When I come across an announcement for a new production of a Handel opera, that refrain from a distant potato chip ad floats through my brain. “Bet you can’t eat just one!” Once you start following Handel operas, you are hooked.
And since he wrote over 40 operas, it seams that ones I have not attended keep popping up, even though over the years, San Diego Opera has virtually ignored England’s greatest German composer.
Opera NEO, however, has happily focused on Handel. Last season’s Agrippina recast as a contemporary political drama proved compelling, and Rinaldo, another early Handel opera, completed this year’s season. While the young cast made an excellent case for Handel’s rich score, stage director Peter Kozma made a valiant attempt to make the stange plot twists of this “magic” opera appear dramatically convincing.
Although Handel and his convention bound librettist Giacomo Rossi titled their opera after the
courageous young Crusader knight who leads his army to defeat the Moors who control Jerusalem, the sorceress Armida clearly calls the shots as the opera’s central character. Defiantly sung by vocal and dramatic spitfire Juliana Zara, her Armida was more dominatrix than sorceress. Sporting black leather shorts and stiletto heeled boots, it was easy to mistake this imposing soprano’s magic wand for a riding crop. And she handled the composer’s vocal fioritura with the same command that bent the males in the cast to her iron will.
Countertenor Daniel Moody, who sang a key role in last summer’s Agrippina, gave a heroic vocal edge to Rinaldo that compensated for the plot twists that make the knight appear less than heroic. Unlike many countertenors, Moody’s voice grows stronger and brighter as it ascends. He may help create a new operatic vocal category: Helden Countertenor.
As Argante, commander of the Moors, bass Andrew Potter made his best impression in bold, declamatory arias, although the role’s more florid musical requirements escaped him. Given his stature and the prowess of his lower register, I predict a solid future for him in opera’s numerous Satanic roles. Almirena, the young woman promised to marry Rinaldo when he defeats the Moors and liberates Jerusalem, is a sadly underwritten role, but Handel gave her one of his greatest arias “Lascia, ch’io pianga.” Sandstedt’s take on this aria was far too polite, and with her ample soprano, she could have imbued it with the anguish appropriate to Almirena’s hopeless dilemma.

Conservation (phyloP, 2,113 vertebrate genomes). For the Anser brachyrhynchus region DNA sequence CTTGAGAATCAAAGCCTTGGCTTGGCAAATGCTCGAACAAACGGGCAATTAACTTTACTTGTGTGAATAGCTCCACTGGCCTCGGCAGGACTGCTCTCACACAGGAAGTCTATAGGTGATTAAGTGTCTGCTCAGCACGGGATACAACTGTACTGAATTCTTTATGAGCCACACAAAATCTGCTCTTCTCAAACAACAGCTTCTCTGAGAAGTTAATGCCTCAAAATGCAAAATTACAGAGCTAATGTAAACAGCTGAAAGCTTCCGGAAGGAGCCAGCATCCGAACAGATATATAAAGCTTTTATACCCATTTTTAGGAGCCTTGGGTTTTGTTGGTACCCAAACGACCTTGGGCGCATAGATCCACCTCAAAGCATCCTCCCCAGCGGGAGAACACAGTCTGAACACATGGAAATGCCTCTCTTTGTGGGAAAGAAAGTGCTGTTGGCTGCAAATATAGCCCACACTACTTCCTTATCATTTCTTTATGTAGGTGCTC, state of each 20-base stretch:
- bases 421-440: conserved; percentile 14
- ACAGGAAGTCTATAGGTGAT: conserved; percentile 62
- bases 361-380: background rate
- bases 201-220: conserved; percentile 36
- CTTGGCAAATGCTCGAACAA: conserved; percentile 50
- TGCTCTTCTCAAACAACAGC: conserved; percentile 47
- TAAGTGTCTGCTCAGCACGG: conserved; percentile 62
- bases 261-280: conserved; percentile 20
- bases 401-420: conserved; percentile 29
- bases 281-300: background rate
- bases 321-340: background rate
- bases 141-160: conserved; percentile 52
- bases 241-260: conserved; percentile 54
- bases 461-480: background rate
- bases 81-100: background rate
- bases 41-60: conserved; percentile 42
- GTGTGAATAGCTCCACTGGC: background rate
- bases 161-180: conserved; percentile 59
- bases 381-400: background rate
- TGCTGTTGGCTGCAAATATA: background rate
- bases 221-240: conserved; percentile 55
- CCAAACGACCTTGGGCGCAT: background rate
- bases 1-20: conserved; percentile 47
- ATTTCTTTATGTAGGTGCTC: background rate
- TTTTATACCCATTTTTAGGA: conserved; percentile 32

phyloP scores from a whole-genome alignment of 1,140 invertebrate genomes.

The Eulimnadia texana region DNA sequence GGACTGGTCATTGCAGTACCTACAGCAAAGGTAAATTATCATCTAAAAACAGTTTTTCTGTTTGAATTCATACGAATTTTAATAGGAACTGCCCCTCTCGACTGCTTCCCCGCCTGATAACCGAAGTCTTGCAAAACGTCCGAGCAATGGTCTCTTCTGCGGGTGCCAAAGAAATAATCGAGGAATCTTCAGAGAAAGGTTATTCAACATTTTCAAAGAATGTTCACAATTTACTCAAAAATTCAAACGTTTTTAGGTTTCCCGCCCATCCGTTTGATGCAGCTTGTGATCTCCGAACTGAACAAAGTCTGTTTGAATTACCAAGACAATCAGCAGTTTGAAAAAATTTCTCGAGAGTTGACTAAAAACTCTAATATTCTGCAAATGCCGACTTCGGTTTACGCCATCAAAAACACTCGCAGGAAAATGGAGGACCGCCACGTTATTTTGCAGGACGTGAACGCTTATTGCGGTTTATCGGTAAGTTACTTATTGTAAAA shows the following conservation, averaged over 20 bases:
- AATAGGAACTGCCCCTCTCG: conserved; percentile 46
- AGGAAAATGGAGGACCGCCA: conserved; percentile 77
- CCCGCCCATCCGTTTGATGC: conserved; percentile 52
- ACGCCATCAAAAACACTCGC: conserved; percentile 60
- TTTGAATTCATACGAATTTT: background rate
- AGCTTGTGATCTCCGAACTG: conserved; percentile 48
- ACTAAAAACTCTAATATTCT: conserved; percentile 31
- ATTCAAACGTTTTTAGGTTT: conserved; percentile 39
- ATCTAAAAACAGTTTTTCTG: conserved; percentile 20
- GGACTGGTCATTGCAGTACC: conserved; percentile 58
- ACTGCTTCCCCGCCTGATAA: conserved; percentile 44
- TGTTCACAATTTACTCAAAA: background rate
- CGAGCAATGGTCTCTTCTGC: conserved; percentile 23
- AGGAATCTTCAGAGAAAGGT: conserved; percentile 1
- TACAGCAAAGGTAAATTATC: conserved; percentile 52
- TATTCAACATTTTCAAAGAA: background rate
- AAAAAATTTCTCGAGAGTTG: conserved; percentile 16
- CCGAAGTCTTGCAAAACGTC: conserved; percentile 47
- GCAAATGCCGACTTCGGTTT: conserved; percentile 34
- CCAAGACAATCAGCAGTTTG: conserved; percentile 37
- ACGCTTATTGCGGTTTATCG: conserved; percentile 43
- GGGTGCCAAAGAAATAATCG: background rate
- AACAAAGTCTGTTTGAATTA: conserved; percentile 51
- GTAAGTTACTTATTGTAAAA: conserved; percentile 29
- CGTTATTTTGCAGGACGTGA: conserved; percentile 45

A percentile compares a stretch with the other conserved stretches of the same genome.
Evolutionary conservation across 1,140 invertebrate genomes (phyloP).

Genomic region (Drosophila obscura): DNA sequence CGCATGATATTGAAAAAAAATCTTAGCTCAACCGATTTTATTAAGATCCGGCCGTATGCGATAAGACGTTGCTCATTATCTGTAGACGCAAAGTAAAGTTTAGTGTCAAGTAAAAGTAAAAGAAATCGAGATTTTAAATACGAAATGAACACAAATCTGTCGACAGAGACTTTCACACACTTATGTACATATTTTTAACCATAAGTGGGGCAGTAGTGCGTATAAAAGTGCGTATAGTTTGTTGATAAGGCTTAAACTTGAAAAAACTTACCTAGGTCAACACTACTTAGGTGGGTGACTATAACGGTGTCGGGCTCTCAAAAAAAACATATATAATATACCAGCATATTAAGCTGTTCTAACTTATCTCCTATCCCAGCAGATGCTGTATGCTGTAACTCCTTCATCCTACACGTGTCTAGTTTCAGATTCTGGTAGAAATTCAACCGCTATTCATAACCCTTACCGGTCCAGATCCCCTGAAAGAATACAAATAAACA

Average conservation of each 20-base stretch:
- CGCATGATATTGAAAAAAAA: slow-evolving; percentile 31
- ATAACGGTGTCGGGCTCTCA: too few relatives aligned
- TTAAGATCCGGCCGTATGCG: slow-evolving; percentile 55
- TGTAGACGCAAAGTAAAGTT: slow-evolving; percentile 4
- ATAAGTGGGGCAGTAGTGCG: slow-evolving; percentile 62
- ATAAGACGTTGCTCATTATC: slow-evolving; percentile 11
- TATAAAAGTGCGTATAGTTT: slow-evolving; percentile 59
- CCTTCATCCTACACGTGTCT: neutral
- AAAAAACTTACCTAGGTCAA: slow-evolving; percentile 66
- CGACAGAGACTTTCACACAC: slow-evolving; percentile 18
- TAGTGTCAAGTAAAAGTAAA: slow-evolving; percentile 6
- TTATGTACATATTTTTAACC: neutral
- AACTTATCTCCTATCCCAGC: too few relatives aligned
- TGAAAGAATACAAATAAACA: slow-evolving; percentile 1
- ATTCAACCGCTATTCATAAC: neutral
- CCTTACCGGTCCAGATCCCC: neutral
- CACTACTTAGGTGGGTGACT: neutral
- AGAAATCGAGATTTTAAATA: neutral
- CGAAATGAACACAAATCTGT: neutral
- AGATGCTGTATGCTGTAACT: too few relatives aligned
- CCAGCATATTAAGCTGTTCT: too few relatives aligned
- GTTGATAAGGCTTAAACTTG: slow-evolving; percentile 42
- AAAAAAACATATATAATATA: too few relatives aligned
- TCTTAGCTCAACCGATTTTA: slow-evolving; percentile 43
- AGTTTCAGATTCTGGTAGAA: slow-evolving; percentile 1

Among the opera’s notable smaller roles, Nathan Ward not only sang the Christian Wizard’s big aria with aplomb, but he accomplished this feat in a number of strenuous yoga-like poses that clearly impressed his audience.
Kozma, who is also Opera NEO’s Artistic Director, brought in British early music specialist Nicholas Kraemer to conduct the Opera NEO orchestra, which successfully mixed period winds (trumpets, recorders and double reeds) and harpsichords with modern strings. As Kraemer demonstrated in a fine outing conducting the orchestra of the BachCollegium San Diego in February, his approach to early 18th century music balances vitality with linear clarity and precise phrasing.
Costume designer Danita Lee and Set Designer Josh Shaw chose mix and match as their guiding principle, with modern military fatigues and machine guns for Rinaldo’s crusader-soldiers, but Argante, clad in vaguely Moorish robes, wielded a scimitar. When the leaders from the opposing sides sat down for a diplomatic conference, they smoked a hookah.
Most rewarding and amusing was the climactic battle scene carried out with laser swords on a darkened stage: the Christians with blue lasers vanquished the Muslims with red lasers. This victory allowed Rinaldo and Almirena to announce their nuptials and Armida and Argante to follow suit. According to most synopses in authoritative opera books, Armida and Argante are also supposed to convert to the Christian faith after the battle, but either Opera NEO omitted this plot twist or I missed a supertitle.
Kudos to Opera NEO for doing Baroque opera on a shoestring budget and doing it with imagination and credibility. As San Diego Opera varies its format under its new leadership, I hope they are also inspired to experiment, knowing there is hunger for opera in the city that is not restricted to viewing grand opera in a 3,000 seat hall.